Peer-Reviewed Journal Details
Mandatory Fields
Kett, A.P., Chaurin, V., Fitzsimons, S.M., Morris, E.R., O’Mahony, J.A. and Fenelon, M.A.
Food Hydrocolloids
Influence of milk proteins on the pasting behaviour and microstructural characteristics of waxy maize starch
Optional Fields
Starch; Waxy maize; Pasting; Casein; Whey protein
Gelatinisation of 5 wt% waxy maize starch (WMS) under shear (16.8 s−1), alone and in mixtures with 5 wt% α-lactalbumin (α-lac), β-lactoglobulin (β-lg), α-caseinate or β-caseinate, showed reinforcement of the starch granule structure by both caseinates, but not by the whey proteins (α-lac and β-lg). Reinforcement was evident from (i) later onset of increase in viscosity on heating; (ii) higher gelatinisation temperature by differential scanning calorimetry; (iii) micrographs showing reduced swelling during heating and in the final pastes obtained on cooling; and (iv) elimination of a characteristic “secondary swelling peak” observed for WMS immediately after completion of heating to 95 °C and attributed to fracture of a restricting layer of lipid and protein at the surface of the granules. A likely mechanism of reinforcement is binding of caseinate to the lipid–protein layer. Images from confocal laser scanning microscopy with fluorescent labelling of protein showed attachment of aggregated β-caseinate to the surface of WMS granules in mixtures that had been heated (under shear) to 70 °C. Corresponding images for mixtures with α-caseinate (which is less aggregated) showed penetration of protein to the interior of the granules, which would allow binding to occur on the inside of the surface layer as well as the outside. The inability of the more hydrophilic whey proteins to reinforce the WMS granules suggests that binding of caseinates to the lipid–protein layer occurs predominantly by hydrophobic association. The understanding that caseinates make gelatinised WMS granules smaller and tougher could be useful in product formulation.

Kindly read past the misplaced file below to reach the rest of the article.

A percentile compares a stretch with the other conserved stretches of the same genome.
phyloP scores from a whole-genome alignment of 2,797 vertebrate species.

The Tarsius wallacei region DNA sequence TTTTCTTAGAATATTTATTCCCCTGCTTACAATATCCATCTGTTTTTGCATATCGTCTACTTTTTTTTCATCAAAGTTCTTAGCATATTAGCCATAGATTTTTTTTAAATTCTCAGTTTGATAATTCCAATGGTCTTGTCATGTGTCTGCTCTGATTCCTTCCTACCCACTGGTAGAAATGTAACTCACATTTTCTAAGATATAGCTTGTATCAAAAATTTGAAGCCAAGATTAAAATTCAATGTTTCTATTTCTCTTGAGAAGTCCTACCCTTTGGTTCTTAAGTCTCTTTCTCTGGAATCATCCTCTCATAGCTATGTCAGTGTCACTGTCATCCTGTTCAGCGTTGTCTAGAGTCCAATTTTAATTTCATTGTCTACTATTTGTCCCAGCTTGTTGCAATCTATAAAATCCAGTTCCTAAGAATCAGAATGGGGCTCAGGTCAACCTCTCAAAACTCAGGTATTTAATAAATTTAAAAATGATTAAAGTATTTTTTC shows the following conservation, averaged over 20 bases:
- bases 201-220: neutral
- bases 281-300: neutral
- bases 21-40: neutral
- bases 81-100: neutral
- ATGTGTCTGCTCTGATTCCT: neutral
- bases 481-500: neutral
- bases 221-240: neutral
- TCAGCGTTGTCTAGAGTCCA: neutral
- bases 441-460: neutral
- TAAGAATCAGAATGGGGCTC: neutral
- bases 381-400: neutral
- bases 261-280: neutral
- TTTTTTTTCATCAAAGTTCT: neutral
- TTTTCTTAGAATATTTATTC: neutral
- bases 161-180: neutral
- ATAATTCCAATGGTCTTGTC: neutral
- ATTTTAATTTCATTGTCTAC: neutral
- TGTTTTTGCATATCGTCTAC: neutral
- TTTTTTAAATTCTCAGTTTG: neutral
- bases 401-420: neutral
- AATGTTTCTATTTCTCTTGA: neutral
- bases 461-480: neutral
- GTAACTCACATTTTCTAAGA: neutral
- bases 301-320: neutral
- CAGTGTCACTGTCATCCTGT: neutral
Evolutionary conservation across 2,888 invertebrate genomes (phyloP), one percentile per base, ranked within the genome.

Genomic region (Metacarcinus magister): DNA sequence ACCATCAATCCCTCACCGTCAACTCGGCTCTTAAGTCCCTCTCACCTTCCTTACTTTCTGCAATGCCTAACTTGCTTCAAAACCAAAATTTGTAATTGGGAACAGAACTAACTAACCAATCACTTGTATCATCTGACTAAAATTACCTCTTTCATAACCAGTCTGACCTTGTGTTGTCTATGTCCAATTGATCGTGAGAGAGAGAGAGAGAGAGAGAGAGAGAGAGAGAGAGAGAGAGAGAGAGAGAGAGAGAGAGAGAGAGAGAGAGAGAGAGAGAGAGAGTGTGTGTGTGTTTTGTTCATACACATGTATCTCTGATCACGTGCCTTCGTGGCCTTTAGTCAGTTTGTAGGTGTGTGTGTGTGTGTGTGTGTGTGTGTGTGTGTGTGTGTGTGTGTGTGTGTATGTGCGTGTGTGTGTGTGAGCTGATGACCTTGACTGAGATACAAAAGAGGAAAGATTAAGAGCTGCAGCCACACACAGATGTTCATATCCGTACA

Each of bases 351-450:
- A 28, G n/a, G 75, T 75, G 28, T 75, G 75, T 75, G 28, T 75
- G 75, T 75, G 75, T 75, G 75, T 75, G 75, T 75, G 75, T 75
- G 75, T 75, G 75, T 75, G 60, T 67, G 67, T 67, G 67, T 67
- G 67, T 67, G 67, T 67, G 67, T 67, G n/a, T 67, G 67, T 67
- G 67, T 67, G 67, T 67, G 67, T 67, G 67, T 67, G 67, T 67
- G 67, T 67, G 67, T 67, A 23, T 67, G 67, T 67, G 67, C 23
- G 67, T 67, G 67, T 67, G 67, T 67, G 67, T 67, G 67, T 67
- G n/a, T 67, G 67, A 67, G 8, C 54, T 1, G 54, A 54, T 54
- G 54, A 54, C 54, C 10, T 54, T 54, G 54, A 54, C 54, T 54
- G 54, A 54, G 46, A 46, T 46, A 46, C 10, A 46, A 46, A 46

Grant Details